The Giant Mechanical Man
A Movie about Postmodernism, Struggle & the Power of being Genuine
I usually experience the abrasive reality of postmodern life during the Subway’s rush hour.
You see, at my previous employment, the commute from my house to the Upper East Side was utter agony. I’m the official “Priestess of the Non-Morning People Population,” (that’s a mouthful, I know) but I would attempt to unglue my body from the bed anyways.
When I boarded the overcrowded train, my lethargic brain had difficult time processing information. I couldn’t read. I couldn’t mumble Tehillim. All I could do was slink my body against the train’s door and examine my fellow commuters. Who are these people? As a writer, I yearn to know another’s story. Why is he dressed like that? What country is she from? How did that couple meet? What is he reading on his iPad? I will never know their story. They will also never know mine.
On 14th Street, I switched trains. Yet prior to switching trains, I had to walk through a tunnel. In this tunnel, an avalanche of humans would overwhelm me. Immaculate Wall-Streeters, scruffy hipsters, bleary-eyed college students, the ancient, the babes, the beautiful, the ugly…
We throb with a harried heat; rushing and pushing against each other. Wait…Where are we rushing to again? To the jobs that we despise? To the salary that’s laughably low? Or ridiculously high?
It was during these moments that I felt paper thin and miniscule. Men and women scurry and glance through each other. Didn’t you know? Us humans aren’t worthy of kindly eye contact. iPhones are. Kindles are. Macs are. Oh and if we have a spare minute, we’ll cast one to our friend too.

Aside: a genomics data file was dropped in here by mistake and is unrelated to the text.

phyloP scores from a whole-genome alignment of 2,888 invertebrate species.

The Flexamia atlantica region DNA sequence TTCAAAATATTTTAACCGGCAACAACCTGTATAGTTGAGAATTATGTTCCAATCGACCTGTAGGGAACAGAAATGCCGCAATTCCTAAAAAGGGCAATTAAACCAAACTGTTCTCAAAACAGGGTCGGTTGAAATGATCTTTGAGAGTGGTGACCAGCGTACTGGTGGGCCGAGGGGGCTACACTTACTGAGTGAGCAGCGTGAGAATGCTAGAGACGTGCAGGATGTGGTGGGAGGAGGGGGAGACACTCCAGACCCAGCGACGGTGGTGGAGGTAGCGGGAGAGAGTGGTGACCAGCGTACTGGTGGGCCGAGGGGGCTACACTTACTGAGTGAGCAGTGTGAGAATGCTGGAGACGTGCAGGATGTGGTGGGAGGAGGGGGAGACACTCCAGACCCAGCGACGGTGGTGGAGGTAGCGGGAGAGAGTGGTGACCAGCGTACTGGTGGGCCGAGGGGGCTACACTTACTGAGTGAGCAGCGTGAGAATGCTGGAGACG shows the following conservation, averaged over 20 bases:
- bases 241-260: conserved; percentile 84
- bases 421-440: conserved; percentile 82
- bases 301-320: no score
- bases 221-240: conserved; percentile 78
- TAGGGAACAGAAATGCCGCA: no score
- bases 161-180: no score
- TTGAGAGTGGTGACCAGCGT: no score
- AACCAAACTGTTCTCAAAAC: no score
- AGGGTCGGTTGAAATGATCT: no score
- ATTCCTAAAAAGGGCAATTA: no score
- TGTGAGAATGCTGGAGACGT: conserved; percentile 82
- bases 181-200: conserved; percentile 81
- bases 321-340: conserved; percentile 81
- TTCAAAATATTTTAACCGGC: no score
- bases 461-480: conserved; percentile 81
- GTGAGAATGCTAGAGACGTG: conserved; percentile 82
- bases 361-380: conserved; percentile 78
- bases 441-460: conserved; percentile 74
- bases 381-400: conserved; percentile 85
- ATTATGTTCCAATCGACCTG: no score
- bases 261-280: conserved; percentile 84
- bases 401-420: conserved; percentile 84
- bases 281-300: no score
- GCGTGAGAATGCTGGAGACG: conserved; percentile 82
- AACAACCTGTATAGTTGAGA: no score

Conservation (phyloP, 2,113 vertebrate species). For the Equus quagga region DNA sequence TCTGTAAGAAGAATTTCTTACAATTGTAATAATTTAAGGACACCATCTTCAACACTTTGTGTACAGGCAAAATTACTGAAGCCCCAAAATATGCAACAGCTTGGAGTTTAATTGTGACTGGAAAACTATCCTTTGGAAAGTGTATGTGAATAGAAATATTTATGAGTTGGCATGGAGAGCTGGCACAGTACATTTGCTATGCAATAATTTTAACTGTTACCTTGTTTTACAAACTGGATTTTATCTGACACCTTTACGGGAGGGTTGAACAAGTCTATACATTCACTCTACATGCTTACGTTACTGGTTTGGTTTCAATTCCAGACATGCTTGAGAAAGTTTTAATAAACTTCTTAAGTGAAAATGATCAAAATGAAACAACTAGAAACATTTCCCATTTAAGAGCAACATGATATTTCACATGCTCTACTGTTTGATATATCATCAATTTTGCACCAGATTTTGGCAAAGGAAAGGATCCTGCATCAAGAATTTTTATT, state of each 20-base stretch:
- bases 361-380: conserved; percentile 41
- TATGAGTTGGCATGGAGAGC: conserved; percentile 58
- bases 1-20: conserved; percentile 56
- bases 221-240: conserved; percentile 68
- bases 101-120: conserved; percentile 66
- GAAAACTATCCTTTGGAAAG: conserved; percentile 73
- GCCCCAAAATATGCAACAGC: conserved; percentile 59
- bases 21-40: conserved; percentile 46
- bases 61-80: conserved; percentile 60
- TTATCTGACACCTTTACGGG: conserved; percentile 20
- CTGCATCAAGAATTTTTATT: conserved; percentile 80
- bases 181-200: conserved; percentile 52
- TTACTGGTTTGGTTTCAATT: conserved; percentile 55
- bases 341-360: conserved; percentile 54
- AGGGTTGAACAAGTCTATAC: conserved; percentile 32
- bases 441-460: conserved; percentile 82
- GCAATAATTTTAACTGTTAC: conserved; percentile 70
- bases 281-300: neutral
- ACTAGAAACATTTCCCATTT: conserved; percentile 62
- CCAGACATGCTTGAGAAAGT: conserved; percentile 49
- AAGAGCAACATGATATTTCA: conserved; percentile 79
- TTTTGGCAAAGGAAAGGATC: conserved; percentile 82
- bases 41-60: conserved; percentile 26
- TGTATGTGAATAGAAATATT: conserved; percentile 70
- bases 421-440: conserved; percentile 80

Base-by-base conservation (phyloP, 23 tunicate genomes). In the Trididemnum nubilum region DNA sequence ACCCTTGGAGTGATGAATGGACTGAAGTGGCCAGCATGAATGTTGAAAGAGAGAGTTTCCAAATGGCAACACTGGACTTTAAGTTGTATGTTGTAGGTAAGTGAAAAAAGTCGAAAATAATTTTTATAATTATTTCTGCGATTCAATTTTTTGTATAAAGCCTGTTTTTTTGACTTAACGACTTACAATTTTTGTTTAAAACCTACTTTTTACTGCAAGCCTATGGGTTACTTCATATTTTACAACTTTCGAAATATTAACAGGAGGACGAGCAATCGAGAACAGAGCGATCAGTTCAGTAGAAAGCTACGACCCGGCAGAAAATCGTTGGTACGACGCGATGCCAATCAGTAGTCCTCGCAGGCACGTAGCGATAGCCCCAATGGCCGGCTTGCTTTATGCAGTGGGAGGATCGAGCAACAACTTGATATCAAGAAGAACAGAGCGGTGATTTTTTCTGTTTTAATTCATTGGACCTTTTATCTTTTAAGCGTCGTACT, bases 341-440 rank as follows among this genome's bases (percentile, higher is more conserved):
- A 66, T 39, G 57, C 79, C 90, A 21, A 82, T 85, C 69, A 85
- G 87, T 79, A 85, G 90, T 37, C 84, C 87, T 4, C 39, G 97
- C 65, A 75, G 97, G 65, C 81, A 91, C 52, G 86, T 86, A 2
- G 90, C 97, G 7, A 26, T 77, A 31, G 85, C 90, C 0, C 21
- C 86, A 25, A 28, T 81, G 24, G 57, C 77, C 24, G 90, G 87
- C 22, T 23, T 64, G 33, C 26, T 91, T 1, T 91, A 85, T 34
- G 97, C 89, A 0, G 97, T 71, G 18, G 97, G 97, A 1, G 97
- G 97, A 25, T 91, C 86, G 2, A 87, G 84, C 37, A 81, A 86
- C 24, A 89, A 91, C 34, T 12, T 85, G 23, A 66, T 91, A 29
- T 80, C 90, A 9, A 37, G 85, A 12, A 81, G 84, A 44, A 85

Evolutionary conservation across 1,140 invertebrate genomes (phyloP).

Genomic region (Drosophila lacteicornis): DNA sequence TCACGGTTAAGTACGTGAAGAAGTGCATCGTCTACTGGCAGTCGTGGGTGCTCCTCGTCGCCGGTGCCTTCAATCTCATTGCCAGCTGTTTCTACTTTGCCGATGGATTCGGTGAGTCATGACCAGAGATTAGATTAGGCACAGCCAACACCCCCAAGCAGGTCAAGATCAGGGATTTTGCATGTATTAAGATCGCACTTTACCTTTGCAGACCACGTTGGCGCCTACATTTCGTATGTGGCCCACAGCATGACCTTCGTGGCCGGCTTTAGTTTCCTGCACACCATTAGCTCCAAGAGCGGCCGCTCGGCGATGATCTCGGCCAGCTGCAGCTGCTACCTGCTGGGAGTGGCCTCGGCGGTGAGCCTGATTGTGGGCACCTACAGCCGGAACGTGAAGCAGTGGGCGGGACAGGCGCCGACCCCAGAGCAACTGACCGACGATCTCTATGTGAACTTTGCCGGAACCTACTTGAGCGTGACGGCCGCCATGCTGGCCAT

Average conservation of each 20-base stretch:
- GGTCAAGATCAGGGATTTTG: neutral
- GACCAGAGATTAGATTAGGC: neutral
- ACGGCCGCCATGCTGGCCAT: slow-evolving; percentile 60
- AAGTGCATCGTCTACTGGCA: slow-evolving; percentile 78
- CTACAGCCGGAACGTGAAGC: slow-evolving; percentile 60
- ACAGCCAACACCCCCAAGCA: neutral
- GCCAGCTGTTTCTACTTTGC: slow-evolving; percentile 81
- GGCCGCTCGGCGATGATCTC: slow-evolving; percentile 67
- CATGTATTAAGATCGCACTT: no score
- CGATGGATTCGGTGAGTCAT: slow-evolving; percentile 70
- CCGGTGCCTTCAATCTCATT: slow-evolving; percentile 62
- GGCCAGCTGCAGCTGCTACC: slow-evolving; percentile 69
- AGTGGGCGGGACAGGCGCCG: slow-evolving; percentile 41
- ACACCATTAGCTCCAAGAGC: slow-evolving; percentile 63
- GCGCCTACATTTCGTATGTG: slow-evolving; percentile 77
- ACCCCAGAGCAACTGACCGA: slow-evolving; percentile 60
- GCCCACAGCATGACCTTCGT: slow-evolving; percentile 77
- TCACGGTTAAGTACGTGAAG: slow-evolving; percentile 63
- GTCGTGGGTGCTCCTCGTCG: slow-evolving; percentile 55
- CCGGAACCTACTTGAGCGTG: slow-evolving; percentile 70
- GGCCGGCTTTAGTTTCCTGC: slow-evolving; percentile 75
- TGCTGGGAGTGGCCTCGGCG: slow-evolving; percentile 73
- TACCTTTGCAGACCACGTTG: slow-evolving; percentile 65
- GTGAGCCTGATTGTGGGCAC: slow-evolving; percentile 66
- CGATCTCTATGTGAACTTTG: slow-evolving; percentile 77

This notion prompts me to write a review about a film that brings an element of warmth to our otherwise oppressive modern existence. I discovered the better of two worlds (escapism and intellectual nourishment) in the Indie flick “The Giant Mechanical Man.” This Tribeca Film came out in April 2012 and was added to Netflix “Instant Play” quite recently.
The movie includes two central characters Janice (played by Jenna Fischer) and Tim (played by Chris Messina), who attempt to overcome alienation and solitude in a postmodern world. They’re in their 30s and can barely hold on to a meaningless job. They struggle to feel a sense of belonging and understanding. Janice has a sister who constantly belittles her (albeit with good intentions) and tries to set her up with Doug Duncan, a successful yet terribly cheesy author. His book is called “How to Have Winning Conversations” and he’s the type of person who always chants “Think Positive! Think Positive!” Tim experiences his own misery when his girlfriend leaves him because he lacks ambition.
Predictably—this is a movie after all—Janice and Tim discover each other. The reason their relationship is successful is because they allow themselves to be raw and vulnerable. In a society, where individuals are susceptible to being cold, competitive, and masquerading a sense of happiness, Janice and Tim are self-aware and genuine. They are able to access their emotions—even if their emotions include despair.
In addition, the dialogue in this film is natural. This is due in part to the script and in part to the acting skills of Jenna Fischer (a character from “The Office”—Holler Pam Beasly!) and Chris Messina. Part of natural dialogue is stilted awkwardness and characters’ insecurity, yet that is what makes it relatable. As we know, conversations on Planet Earth are a medley of uncertain pauses, lingering sentences, and comebacks that come too late. “The Giant Mechanical Man” is truly able to reflect this trait.
However, more than the natural dialogue, excellent casting, humor, and heart-warming romance, I applaud this film for embracing the inherent plights of postmodernism. “The Giant Mechanical Man” not only validates the alienation that is inherent in 21st century living, but also allows us to believe that we can genuinely find ourselves and others. Maybe even on the NY Subway.
Below is a trailer of "The Giant Mechanical Man." It does NOT do the movie justice at all. Keep that in mind!)